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OLA & Event Driven Programming

Table of Contents


This page describes event driven programming and how OLA uses it. It also provides pointers on how OLA's event driven model can be used with other event driven frameworks.


Event Driven Programming is a programming style where actions within the program are triggered by various events. Event driven programs typically have a main event loop which then executes the required handlers when events occur.

The simplest event loop may look something like:

while ((c = getchar()) != EOF) {
  switch (c) {
    case 'a':
      printf("'a' was pressed\n");
      printf("Something other than 'q' was pressed\n");

While this works for key-presses, it doesn't support any other type of I/O event. To support more generic types of events, the select() call (or a variant thereof) is often used.

Event driven frameworks allow the programmer to register to receive notifications of certain events. Notifications are usually delivered by executing a callback function. For example, for a timer event, the code may look like:

app.RunAfter(1000, TimerFunction);

Usually after any initialization is performed, the application gives up control to the main event loop. This is usually done with a call to Run():


The Run() call will only return when the application shuts down.

While this appears limiting at first, the method is in fact very powerful. Event driven programming allows the programmer to focus on writing code to handle the events, rather than determining what action to take next.

A caveat however that is that callbacks triggered by events can't block. Doing so prevents control returning to the main event loop and will starve other event notifications. Typical approaches are to either use non-blocking I/O or perform blocking I/O in a separate thread.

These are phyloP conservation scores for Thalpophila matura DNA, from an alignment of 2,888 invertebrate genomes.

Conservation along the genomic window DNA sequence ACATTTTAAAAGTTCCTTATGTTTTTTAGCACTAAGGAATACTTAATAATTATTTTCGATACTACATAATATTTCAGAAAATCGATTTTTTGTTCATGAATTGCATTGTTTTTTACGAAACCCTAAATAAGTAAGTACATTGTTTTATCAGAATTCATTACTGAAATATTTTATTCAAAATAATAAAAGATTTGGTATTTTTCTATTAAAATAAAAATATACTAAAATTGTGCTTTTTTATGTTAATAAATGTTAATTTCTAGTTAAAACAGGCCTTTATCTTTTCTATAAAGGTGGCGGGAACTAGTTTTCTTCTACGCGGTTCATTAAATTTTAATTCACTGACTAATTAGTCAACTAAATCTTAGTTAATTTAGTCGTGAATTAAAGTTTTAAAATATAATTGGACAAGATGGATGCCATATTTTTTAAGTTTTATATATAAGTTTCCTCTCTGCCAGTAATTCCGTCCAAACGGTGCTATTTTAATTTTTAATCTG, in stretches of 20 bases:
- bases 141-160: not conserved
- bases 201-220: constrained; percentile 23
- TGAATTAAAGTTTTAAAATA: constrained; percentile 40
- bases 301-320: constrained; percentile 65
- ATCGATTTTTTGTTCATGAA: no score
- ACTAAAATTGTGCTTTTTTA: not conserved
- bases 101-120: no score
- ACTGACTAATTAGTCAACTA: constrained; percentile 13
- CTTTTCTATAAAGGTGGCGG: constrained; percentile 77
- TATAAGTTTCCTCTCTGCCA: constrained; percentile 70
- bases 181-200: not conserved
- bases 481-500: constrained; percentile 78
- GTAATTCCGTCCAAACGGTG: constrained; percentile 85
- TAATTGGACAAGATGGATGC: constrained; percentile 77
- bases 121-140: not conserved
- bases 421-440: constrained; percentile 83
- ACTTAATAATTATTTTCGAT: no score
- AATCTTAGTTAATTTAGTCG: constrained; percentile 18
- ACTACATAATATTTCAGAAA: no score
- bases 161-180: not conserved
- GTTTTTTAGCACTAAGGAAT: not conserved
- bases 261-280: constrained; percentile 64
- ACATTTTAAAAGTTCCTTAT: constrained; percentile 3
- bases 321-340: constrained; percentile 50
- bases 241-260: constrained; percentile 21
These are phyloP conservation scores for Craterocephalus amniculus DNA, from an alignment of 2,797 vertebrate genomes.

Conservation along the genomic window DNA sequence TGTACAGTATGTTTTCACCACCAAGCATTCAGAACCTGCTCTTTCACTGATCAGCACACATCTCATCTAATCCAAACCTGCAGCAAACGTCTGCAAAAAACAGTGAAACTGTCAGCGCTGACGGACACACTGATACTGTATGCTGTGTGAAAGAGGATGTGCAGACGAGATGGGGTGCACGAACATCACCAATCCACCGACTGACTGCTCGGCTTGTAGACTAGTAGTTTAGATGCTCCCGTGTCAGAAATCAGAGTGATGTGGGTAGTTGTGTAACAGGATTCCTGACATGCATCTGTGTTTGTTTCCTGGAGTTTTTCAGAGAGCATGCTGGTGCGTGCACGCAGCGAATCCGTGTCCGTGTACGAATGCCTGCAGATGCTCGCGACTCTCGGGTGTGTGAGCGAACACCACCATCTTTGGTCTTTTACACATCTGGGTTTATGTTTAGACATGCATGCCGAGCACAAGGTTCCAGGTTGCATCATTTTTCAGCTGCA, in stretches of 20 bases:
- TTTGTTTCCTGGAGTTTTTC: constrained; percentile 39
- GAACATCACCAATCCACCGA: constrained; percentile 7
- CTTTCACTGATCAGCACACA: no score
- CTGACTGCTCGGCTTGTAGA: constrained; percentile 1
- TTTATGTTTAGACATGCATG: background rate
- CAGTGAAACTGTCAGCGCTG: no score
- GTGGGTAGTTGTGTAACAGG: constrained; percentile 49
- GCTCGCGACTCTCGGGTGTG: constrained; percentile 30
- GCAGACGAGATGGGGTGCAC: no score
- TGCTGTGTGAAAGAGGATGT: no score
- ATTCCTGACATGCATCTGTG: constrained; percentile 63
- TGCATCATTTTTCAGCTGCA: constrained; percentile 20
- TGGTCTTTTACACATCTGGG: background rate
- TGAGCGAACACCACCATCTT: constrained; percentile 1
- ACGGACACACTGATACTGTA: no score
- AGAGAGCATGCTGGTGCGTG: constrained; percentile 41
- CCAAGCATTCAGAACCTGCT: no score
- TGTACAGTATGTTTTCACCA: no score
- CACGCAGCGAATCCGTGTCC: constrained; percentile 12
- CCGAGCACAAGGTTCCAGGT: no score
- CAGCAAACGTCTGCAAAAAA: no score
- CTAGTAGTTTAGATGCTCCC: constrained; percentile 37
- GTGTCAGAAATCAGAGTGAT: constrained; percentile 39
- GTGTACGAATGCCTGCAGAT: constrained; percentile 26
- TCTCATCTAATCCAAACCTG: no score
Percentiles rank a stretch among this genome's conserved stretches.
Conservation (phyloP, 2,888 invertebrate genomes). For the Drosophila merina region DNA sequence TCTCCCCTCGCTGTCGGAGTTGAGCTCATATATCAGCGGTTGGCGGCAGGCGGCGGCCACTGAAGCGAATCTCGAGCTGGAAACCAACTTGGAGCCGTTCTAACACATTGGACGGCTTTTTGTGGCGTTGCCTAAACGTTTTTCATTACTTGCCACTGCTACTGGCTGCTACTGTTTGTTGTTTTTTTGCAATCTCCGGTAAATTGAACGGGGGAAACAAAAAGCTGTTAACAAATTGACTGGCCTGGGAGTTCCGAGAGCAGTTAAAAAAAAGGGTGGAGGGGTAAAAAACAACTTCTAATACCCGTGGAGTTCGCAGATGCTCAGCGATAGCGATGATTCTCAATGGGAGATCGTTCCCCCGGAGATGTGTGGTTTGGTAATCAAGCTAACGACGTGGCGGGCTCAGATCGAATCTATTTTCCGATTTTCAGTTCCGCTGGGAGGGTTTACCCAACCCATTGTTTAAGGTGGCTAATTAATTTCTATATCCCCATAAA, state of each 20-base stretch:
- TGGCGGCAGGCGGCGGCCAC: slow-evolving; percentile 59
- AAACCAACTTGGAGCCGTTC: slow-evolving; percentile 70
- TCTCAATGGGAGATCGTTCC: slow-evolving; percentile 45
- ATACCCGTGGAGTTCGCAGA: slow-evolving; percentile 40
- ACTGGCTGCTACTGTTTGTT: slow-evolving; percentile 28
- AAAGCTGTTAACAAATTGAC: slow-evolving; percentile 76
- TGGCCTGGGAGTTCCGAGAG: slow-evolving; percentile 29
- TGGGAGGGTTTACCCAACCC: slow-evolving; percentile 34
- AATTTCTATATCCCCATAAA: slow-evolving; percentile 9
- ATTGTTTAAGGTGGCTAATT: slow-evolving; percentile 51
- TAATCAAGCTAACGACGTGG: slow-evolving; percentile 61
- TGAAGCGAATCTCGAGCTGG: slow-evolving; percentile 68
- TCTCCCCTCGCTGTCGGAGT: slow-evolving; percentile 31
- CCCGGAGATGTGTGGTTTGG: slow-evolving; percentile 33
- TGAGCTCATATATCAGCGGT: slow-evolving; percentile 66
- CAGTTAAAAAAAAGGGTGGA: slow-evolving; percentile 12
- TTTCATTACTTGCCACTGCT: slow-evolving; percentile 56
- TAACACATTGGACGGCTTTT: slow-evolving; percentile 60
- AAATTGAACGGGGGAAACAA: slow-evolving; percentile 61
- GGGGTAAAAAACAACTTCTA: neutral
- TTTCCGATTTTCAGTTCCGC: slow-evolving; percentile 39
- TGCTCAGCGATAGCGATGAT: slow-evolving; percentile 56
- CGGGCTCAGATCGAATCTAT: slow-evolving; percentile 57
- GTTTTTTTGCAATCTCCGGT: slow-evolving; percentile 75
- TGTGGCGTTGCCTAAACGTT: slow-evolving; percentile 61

OLA Event Management

In OLA, there are two main types of events:


The ola::io::SelectServer is the core of OLA's event driven system. It invokes Callbacks when events occur.

For the OLA Client, the ola::OlaClientWrapper class encapsulates the SelectServer behind an easy to use interface. This is described in the C++ Client API Tutorial.


The Python classes are similar to the C++ ones. The ola.ClientWrapper module provides a basic SelectServer class.

As the in C++ clase, the ola.ClientWrapper.ClientWrapper class encapsulates this all so in the basic case you can just call:

  from ola.ClientWrapper import ClientWrapper

  wrapper = ClientWrapper()
  wrapper.Run()  # event loop is running

Integration with other frameworks

This section is for those who want to use the OLA client within another event management framework. The OLA client code does not use timers so the only events you need to handle are socket I/O.

There are two main approaches. For frameworks that allow file descriptors to be added to the main event loop, one can simply add the file descriptor for the OLA server and call the appropriate read/write methods when the event triggers.

For frameworks that do not support raw file descriptor access the best solution is to run the OLA client in a separate thread and use a callback queue to pass control between the threads.

The OLA clients are not thread safe, and must only be accessed from the thread in which the event loop is running.

Integration with GLib

GLib has a g_source_add_unix_fd function.

Integration with QT

Qt provides a QSocketNotifier which allows the OLA socket to be added to Qt's main loop.

Integration with Kivy

See for an example.

Integration with PyGame

See Example